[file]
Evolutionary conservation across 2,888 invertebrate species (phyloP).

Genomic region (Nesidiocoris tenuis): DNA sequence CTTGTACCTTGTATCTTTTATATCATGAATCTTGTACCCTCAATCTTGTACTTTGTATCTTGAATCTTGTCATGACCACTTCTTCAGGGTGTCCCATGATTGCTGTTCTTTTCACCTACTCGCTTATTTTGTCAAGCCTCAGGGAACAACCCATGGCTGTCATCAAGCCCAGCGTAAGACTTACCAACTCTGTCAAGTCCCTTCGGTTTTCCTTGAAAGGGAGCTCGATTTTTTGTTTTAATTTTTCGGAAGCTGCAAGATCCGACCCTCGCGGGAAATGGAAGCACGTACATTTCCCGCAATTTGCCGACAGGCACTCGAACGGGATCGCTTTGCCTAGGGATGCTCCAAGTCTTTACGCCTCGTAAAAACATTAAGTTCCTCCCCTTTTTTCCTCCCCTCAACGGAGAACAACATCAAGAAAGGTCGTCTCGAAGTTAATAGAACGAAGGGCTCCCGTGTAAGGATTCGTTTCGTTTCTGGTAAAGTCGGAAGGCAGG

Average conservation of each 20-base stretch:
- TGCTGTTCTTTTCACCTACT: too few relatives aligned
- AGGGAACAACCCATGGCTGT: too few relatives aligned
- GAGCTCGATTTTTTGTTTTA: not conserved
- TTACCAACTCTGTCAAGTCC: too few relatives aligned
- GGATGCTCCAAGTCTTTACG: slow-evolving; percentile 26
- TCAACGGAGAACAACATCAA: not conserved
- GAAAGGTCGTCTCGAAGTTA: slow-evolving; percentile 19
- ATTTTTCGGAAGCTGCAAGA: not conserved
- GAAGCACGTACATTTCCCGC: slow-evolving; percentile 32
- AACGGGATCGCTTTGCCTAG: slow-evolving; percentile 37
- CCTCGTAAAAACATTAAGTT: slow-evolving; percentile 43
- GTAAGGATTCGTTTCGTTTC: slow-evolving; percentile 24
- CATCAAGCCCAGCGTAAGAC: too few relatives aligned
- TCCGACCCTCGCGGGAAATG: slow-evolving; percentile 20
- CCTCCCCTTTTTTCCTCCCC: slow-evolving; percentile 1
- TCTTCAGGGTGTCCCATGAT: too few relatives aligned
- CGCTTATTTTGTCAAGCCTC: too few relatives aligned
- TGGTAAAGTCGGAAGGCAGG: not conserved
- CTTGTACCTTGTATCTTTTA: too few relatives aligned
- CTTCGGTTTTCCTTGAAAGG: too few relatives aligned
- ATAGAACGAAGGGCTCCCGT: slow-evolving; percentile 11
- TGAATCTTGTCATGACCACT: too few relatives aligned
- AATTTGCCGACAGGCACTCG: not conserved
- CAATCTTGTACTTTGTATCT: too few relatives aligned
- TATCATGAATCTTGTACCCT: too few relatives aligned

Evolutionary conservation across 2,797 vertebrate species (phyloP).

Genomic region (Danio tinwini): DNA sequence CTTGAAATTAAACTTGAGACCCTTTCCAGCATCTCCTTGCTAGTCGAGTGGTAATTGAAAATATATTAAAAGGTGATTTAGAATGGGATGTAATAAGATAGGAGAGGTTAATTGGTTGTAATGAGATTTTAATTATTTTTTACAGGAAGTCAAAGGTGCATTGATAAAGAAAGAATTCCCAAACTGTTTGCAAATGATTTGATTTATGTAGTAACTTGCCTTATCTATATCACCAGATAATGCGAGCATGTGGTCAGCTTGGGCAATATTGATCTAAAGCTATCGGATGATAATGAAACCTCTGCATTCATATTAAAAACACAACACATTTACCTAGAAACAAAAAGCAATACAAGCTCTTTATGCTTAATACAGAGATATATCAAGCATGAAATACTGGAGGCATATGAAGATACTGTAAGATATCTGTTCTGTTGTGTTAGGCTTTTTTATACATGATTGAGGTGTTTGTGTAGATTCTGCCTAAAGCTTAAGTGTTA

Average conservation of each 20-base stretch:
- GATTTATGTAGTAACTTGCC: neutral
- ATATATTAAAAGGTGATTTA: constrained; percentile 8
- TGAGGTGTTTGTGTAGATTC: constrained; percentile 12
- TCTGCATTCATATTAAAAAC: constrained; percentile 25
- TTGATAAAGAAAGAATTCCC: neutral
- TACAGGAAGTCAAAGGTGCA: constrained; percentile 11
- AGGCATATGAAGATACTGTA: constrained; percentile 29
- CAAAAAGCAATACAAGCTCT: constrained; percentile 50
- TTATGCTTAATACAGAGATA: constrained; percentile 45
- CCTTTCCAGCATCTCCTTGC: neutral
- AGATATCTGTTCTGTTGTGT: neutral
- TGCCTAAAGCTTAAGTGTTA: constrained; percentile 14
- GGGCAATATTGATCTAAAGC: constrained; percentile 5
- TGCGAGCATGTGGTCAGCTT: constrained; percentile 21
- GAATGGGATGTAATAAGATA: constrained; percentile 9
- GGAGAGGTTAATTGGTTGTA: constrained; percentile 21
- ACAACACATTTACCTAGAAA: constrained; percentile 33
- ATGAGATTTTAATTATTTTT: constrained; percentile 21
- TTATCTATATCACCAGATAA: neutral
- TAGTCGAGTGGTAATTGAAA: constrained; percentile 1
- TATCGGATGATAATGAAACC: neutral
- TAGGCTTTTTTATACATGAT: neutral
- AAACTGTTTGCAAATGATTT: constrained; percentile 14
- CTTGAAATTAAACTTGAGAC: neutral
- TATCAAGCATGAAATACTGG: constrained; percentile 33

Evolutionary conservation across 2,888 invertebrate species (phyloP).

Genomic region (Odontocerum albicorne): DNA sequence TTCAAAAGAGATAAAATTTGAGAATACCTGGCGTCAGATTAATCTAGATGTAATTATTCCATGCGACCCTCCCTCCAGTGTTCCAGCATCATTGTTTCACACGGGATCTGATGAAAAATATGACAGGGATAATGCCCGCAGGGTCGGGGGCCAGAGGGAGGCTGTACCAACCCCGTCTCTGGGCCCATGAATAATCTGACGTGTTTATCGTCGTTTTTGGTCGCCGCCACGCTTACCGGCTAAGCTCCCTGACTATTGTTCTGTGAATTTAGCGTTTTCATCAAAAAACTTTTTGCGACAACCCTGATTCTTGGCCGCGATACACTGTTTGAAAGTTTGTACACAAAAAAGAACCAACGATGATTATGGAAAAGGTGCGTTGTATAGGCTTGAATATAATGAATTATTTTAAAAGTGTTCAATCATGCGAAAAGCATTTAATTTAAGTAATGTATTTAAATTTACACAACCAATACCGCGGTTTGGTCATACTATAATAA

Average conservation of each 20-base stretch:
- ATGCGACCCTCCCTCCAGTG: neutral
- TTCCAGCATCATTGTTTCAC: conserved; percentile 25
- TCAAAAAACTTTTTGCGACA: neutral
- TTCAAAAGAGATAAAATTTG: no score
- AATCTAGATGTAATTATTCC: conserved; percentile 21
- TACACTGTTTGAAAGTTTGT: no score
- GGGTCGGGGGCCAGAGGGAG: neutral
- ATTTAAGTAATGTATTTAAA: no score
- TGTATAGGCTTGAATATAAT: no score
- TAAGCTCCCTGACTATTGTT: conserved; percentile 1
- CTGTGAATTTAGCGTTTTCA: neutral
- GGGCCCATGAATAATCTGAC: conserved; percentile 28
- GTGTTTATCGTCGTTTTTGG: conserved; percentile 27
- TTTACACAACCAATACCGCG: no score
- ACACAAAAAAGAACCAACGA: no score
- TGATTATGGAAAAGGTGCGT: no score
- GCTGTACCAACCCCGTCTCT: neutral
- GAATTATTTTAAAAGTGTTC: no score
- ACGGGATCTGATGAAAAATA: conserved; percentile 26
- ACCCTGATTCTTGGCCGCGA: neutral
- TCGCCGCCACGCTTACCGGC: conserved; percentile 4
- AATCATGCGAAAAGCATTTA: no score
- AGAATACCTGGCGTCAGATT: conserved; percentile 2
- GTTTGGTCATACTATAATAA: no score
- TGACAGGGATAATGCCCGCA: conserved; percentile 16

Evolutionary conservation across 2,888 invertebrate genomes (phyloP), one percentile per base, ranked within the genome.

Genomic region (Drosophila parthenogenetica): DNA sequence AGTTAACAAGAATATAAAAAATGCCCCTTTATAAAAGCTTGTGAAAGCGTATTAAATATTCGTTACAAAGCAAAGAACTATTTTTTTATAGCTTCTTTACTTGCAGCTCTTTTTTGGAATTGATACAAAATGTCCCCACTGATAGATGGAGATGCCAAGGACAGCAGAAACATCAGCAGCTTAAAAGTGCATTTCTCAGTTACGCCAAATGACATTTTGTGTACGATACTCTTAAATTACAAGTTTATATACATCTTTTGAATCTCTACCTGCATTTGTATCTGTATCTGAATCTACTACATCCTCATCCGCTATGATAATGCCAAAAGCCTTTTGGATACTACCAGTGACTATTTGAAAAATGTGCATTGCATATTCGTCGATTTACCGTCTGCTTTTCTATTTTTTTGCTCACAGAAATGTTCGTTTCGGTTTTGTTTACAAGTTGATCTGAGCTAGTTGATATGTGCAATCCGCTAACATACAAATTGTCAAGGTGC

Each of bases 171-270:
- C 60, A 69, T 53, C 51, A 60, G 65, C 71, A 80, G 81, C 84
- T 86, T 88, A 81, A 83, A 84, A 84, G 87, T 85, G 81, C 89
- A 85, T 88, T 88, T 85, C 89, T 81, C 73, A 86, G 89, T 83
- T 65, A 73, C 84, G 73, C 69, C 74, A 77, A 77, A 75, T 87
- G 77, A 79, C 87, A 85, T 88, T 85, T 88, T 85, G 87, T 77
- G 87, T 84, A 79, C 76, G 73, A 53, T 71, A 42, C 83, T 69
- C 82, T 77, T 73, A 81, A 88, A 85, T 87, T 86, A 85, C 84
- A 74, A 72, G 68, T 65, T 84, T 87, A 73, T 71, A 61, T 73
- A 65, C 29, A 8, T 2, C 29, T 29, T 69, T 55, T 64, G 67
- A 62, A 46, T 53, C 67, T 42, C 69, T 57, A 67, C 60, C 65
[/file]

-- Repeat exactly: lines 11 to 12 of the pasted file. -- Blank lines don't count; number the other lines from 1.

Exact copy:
- ATTTTTCGGAAGCTGCAAGA: not conserved
- GAAGCACGTACATTTCCCGC: slow-evolving; percentile 32